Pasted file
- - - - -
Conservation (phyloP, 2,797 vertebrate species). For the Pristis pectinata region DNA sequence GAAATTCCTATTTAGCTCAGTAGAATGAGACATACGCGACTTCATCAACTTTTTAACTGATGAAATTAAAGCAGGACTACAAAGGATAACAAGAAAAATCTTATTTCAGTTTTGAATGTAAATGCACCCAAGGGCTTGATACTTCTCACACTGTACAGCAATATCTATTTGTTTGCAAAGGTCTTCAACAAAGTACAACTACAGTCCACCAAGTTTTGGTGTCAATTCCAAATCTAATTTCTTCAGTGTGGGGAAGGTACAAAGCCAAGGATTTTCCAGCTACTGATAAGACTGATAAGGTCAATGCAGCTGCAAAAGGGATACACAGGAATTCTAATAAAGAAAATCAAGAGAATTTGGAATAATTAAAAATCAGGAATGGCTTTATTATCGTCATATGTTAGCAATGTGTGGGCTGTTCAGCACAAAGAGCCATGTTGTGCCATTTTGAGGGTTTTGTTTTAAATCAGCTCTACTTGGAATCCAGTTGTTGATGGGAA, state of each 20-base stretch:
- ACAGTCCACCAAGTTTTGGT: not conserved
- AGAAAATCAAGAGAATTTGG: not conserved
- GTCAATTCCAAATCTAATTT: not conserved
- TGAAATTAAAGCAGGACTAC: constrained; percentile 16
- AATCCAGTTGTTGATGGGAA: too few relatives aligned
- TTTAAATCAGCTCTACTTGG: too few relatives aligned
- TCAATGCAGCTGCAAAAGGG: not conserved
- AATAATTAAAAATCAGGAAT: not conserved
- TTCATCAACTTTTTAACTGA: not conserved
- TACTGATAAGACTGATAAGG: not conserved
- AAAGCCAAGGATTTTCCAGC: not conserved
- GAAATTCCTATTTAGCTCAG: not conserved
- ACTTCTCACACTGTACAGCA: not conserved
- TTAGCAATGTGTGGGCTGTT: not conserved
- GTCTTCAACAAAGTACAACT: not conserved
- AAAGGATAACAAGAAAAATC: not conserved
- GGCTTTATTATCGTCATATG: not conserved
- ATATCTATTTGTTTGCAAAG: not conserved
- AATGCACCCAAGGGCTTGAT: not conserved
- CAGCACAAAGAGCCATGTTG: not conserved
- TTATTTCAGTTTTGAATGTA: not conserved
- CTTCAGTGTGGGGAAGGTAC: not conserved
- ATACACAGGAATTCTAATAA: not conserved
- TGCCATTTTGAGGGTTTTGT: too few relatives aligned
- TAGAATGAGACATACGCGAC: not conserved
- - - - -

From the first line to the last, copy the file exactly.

Conservation (phyloP, 2,797 vertebrate species). For the Pristis pectinata region DNA sequence GAAATTCCTATTTAGCTCAGTAGAATGAGACATACGCGACTTCATCAACTTTTTAACTGATGAAATTAAAGCAGGACTACAAAGGATAACAAGAAAAATCTTATTTCAGTTTTGAATGTAAATGCACCCAAGGGCTTGATACTTCTCACACTGTACAGCAATATCTATTTGTTTGCAAAGGTCTTCAACAAAGTACAACTACAGTCCACCAAGTTTTGGTGTCAATTCCAAATCTAATTTCTTCAGTGTGGGGAAGGTACAAAGCCAAGGATTTTCCAGCTACTGATAAGACTGATAAGGTCAATGCAGCTGCAAAAGGGATACACAGGAATTCTAATAAAGAAAATCAAGAGAATTTGGAATAATTAAAAATCAGGAATGGCTTTATTATCGTCATATGTTAGCAATGTGTGGGCTGTTCAGCACAAAGAGCCATGTTGTGCCATTTTGAGGGTTTTGTTTTAAATCAGCTCTACTTGGAATCCAGTTGTTGATGGGAA, state of each 20-base stretch:
- ACAGTCCACCAAGTTTTGGT: not conserved
- AGAAAATCAAGAGAATTTGG: not conserved
- GTCAATTCCAAATCTAATTT: not conserved
- TGAAATTAAAGCAGGACTAC: constrained; percentile 16
- AATCCAGTTGTTGATGGGAA: too few relatives aligned
- TTTAAATCAGCTCTACTTGG: too few relatives aligned
- TCAATGCAGCTGCAAAAGGG: not conserved
- AATAATTAAAAATCAGGAAT: not conserved
- TTCATCAACTTTTTAACTGA: not conserved
- TACTGATAAGACTGATAAGG: not conserved
- AAAGCCAAGGATTTTCCAGC: not conserved
- GAAATTCCTATTTAGCTCAG: not conserved
- ACTTCTCACACTGTACAGCA: not conserved
- TTAGCAATGTGTGGGCTGTT: not conserved
- GTCTTCAACAAAGTACAACT: not conserved
- AAAGGATAACAAGAAAAATC: not conserved
- GGCTTTATTATCGTCATATG: not conserved
- ATATCTATTTGTTTGCAAAG: not conserved
- AATGCACCCAAGGGCTTGAT: not conserved
- CAGCACAAAGAGCCATGTTG: not conserved
- TTATTTCAGTTTTGAATGTA: not conserved
- CTTCAGTGTGGGGAAGGTAC: not conserved
- ATACACAGGAATTCTAATAA: not conserved
- TGCCATTTTGAGGGTTTTGT: too few relatives aligned
- TAGAATGAGACATACGCGAC: not conserved